KENT, Wash., March 8 (Reuters) - Privately owned Blue Origin is years ahead of competitor Aerojet Rocketdyne Holdings Ltd in developing a rocket engine to replace now-banned Russian engines used on rockets launching U.S. military missions, company founder Jeff Bezos said on Tuesday.
Blue Origin's BE-4 rocket engine under development would be used by United Launch Alliance, a partnership of Lockheed Martin Corp and Boeing, to launch military satellites, said Bezos, the founder of Amazon.com Inc.
"I'm very confident," Bezos said. "They have selected our engine. They are designing the Vulcan (rocket) around our engine. It's a big course change for them to switch to their backup engine."
On Monday, UAL said it would pick a rocket by the end of the year and its preferred supplier is Blue Origin with Aerojet as a backup.
Blue Origin, which has been developing its BE-4 engine for four years, is scheduled to test-fire a full-size engine by December.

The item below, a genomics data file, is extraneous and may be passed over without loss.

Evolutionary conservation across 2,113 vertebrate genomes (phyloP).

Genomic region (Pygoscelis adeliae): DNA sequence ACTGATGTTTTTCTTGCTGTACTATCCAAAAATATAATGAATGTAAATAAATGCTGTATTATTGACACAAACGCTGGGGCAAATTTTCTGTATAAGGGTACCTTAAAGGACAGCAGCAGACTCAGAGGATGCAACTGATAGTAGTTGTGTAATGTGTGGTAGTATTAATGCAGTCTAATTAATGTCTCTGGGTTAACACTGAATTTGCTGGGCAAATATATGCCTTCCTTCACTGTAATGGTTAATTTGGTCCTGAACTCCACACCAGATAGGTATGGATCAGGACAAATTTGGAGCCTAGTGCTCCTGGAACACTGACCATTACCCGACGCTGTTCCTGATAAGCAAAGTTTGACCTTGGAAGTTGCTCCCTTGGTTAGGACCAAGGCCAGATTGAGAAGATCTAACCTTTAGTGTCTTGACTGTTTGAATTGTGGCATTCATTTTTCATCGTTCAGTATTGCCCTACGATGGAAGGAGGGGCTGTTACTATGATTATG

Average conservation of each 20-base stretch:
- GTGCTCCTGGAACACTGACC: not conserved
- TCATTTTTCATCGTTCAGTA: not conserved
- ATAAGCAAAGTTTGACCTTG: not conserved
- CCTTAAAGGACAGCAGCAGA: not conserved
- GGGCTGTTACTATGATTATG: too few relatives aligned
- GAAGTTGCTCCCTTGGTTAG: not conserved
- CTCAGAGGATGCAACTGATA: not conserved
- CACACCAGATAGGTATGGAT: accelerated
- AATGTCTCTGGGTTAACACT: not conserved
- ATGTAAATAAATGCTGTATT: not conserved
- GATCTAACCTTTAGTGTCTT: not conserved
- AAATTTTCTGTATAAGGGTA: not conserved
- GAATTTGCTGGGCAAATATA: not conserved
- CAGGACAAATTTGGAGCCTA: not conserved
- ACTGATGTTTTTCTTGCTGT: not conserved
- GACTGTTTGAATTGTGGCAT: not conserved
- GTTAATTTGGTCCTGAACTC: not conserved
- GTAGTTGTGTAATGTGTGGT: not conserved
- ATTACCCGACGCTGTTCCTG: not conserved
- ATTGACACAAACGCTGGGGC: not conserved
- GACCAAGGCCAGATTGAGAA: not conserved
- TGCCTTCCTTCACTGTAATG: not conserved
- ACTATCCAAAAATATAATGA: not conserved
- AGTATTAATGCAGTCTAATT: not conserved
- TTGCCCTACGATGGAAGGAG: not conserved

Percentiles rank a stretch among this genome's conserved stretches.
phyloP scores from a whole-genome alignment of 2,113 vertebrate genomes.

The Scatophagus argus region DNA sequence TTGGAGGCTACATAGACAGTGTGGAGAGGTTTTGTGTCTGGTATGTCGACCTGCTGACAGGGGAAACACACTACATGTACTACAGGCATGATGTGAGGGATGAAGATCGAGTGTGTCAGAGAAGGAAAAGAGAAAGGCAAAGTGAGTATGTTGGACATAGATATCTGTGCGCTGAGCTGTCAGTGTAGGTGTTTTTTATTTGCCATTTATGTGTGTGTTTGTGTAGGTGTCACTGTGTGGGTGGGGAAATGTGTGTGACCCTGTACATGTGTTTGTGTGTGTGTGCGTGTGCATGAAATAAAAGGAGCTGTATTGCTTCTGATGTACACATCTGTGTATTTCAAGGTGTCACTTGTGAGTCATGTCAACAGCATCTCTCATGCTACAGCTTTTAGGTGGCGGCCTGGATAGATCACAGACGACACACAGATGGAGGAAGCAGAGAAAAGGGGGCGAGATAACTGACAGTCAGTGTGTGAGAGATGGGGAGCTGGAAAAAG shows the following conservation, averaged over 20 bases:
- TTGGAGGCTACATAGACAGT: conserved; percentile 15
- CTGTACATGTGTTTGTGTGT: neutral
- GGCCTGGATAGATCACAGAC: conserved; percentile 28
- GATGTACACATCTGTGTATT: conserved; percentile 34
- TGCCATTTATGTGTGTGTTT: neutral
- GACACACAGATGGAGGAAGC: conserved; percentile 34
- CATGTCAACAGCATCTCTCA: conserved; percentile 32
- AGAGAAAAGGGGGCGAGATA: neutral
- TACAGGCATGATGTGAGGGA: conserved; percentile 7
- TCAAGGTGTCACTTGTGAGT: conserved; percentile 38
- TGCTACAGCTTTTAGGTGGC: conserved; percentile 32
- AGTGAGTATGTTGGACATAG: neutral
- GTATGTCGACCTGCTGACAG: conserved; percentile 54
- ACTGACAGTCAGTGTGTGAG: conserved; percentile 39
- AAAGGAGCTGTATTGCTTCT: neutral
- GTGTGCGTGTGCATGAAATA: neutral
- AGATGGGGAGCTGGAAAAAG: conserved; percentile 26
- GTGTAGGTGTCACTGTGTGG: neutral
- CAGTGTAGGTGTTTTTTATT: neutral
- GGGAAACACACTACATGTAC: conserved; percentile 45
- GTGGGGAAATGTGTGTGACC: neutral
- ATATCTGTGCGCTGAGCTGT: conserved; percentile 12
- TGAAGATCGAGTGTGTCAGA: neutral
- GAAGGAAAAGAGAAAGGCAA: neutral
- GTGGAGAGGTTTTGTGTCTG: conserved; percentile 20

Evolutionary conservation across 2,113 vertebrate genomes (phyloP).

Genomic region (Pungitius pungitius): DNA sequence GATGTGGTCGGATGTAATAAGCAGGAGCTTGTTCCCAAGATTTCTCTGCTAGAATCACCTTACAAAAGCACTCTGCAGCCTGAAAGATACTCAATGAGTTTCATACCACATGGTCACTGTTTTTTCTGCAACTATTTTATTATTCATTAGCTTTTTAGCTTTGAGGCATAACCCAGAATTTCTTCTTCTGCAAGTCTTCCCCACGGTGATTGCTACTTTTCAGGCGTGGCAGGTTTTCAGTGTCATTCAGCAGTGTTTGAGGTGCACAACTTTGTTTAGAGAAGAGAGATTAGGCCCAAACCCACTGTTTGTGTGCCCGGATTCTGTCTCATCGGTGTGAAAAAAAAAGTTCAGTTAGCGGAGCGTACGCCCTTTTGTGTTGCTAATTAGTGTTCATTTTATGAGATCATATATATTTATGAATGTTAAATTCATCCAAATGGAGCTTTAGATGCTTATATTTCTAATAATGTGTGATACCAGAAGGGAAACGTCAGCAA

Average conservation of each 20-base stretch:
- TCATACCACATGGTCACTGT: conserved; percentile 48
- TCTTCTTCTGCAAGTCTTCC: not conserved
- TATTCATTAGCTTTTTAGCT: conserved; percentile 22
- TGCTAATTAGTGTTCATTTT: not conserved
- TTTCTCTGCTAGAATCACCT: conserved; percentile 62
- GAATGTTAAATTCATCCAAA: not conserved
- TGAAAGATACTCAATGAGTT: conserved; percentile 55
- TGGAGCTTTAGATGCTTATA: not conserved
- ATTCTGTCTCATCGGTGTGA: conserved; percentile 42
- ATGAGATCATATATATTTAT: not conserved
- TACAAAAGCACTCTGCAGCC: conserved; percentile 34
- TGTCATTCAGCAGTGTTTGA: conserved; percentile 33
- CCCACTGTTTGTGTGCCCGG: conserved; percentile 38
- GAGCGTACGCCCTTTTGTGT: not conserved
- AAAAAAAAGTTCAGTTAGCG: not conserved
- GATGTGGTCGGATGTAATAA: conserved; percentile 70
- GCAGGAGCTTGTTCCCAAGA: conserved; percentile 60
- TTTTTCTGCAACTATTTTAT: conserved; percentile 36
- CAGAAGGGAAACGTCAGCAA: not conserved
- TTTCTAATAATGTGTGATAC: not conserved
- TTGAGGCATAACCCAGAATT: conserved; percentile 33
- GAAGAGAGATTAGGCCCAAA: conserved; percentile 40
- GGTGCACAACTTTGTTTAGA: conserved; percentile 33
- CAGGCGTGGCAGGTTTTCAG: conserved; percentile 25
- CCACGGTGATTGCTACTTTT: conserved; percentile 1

The liquid oxygen and methane-burning engine is expected to be ready for use on United Launch Alliance's Vulcan rocket by 2019. United Launch Alliance, which currently has a near-monopoly on launching U.S. military and national security satellites, plans to retire its workhorse Atlas 5 rocket, which uses Russian-made RD-180 engines to power its first stage.
Two years ago, Congress banned imports of the RD-180s as part of trade sanctions to punish Russia for annexing Ukraine's Crimea peninsula.
The U.S. Air Force last week awarded contracts worth a combined $160 million to Blue Origin and Aerojet Rocketdyne for work on the new engines.
Blue Origin also intends to use the BE-4 on its as-yet unnamed orbital launch vehicle.
Bezos said he doubts Blue Origin will use its booster to compete against United Launch Alliance for the military's launch business, but it will vie for commercial customers against United Launch Alliance, Elon Musk's SpaceX and other companies.
"Space is really big and there's room for lots of winners. It's very rare that you see new industries built by single companies. Typically industries rise and fall together and I think space is going to be like that," Bezos said. (Reporting by Irene Klotz; Editing by Lisa Shumaker)